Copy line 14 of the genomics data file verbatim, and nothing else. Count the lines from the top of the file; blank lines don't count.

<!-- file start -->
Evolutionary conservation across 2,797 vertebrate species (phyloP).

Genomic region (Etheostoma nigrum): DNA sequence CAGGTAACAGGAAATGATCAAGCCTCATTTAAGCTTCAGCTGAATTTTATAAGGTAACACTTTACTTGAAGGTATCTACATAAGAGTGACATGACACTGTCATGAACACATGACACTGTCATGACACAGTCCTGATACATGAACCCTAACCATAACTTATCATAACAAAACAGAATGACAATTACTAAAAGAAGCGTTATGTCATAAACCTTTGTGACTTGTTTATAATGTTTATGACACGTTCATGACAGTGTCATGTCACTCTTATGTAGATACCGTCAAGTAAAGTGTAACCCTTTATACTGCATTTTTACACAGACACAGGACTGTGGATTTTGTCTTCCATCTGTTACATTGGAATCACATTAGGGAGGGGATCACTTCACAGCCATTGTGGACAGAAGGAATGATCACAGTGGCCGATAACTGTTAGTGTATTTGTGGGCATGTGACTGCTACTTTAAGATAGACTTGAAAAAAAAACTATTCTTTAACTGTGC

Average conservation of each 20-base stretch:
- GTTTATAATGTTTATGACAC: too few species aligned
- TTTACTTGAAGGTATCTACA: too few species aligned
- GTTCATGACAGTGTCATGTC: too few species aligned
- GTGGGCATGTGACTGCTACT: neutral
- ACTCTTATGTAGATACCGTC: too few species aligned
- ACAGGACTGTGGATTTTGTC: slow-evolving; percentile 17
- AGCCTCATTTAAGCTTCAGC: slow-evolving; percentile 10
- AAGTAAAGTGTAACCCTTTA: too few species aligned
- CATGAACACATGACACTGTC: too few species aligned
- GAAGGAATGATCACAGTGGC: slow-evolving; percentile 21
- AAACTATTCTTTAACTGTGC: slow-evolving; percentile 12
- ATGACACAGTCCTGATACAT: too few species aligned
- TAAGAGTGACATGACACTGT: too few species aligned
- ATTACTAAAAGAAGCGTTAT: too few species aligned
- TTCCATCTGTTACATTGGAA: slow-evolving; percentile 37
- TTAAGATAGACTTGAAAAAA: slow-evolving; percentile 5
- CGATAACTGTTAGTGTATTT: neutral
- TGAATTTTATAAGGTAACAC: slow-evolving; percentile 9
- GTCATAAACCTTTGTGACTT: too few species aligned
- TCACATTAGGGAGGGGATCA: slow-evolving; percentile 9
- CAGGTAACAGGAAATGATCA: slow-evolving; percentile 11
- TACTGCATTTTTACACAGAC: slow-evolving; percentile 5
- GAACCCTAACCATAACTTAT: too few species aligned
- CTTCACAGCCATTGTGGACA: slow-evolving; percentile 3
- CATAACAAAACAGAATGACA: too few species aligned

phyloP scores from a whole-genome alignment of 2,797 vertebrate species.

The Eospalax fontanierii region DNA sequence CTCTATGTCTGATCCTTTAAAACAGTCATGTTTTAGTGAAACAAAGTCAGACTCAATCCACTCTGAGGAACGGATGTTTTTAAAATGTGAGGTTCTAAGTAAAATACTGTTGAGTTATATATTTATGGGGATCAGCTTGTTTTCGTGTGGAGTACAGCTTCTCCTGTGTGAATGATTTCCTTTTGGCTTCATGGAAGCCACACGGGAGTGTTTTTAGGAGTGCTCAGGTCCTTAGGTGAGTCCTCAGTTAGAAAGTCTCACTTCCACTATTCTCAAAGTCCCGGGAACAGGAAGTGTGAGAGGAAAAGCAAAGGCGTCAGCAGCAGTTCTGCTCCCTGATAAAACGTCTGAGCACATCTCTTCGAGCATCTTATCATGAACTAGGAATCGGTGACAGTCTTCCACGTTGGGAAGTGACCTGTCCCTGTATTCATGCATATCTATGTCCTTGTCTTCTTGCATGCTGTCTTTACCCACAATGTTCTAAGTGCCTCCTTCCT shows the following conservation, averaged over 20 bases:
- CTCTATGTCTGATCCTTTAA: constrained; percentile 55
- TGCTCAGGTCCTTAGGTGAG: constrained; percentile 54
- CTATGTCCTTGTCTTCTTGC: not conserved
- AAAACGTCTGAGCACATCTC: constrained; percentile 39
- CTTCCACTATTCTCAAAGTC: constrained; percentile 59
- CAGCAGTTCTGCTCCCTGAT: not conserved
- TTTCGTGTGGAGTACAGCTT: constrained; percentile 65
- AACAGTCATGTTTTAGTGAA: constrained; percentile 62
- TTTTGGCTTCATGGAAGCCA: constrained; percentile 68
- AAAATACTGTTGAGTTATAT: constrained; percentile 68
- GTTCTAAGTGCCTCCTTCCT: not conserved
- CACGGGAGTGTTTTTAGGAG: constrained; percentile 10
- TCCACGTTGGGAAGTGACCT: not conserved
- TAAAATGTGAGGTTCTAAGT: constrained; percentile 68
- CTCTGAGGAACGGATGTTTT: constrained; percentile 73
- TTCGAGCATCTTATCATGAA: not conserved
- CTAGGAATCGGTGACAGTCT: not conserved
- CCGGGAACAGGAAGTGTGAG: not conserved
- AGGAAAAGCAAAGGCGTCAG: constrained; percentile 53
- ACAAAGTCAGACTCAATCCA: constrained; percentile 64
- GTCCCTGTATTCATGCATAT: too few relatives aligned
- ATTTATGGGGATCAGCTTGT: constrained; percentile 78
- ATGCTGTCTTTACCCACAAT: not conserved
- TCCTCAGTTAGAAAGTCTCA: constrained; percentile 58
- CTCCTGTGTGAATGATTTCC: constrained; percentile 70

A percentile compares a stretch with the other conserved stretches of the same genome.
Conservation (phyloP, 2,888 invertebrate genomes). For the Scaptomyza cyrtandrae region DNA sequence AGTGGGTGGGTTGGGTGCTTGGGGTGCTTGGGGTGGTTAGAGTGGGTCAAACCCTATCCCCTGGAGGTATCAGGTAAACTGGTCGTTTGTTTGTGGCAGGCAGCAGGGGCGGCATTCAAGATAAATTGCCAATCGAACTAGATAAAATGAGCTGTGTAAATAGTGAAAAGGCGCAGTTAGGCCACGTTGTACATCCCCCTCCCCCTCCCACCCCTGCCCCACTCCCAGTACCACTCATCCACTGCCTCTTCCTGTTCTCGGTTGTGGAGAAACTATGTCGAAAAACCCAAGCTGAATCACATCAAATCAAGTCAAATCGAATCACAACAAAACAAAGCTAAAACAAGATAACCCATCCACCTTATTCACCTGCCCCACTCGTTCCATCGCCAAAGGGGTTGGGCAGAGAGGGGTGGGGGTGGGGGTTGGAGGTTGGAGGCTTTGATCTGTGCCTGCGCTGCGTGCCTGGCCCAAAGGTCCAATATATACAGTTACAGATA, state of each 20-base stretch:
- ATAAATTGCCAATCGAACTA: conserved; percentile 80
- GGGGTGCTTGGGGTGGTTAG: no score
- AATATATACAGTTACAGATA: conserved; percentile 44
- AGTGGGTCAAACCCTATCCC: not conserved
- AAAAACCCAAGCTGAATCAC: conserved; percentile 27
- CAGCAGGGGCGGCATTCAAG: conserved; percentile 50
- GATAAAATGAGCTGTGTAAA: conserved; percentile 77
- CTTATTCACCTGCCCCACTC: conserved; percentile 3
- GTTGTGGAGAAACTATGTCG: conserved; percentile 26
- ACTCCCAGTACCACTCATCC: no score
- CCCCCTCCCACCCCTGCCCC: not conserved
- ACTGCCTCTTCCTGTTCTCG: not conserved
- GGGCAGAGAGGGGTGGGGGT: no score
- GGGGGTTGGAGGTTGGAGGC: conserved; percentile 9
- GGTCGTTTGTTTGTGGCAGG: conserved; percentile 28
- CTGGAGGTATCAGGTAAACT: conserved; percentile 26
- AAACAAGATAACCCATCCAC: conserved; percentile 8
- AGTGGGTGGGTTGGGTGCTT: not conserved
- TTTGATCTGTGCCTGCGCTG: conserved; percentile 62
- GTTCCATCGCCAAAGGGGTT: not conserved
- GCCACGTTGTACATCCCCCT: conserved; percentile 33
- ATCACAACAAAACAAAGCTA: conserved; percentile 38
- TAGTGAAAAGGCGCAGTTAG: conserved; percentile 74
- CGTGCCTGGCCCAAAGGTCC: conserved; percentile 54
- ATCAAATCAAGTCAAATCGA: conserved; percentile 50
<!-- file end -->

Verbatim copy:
- AAACTATTCTTTAACTGTGC: slow-evolving; percentile 12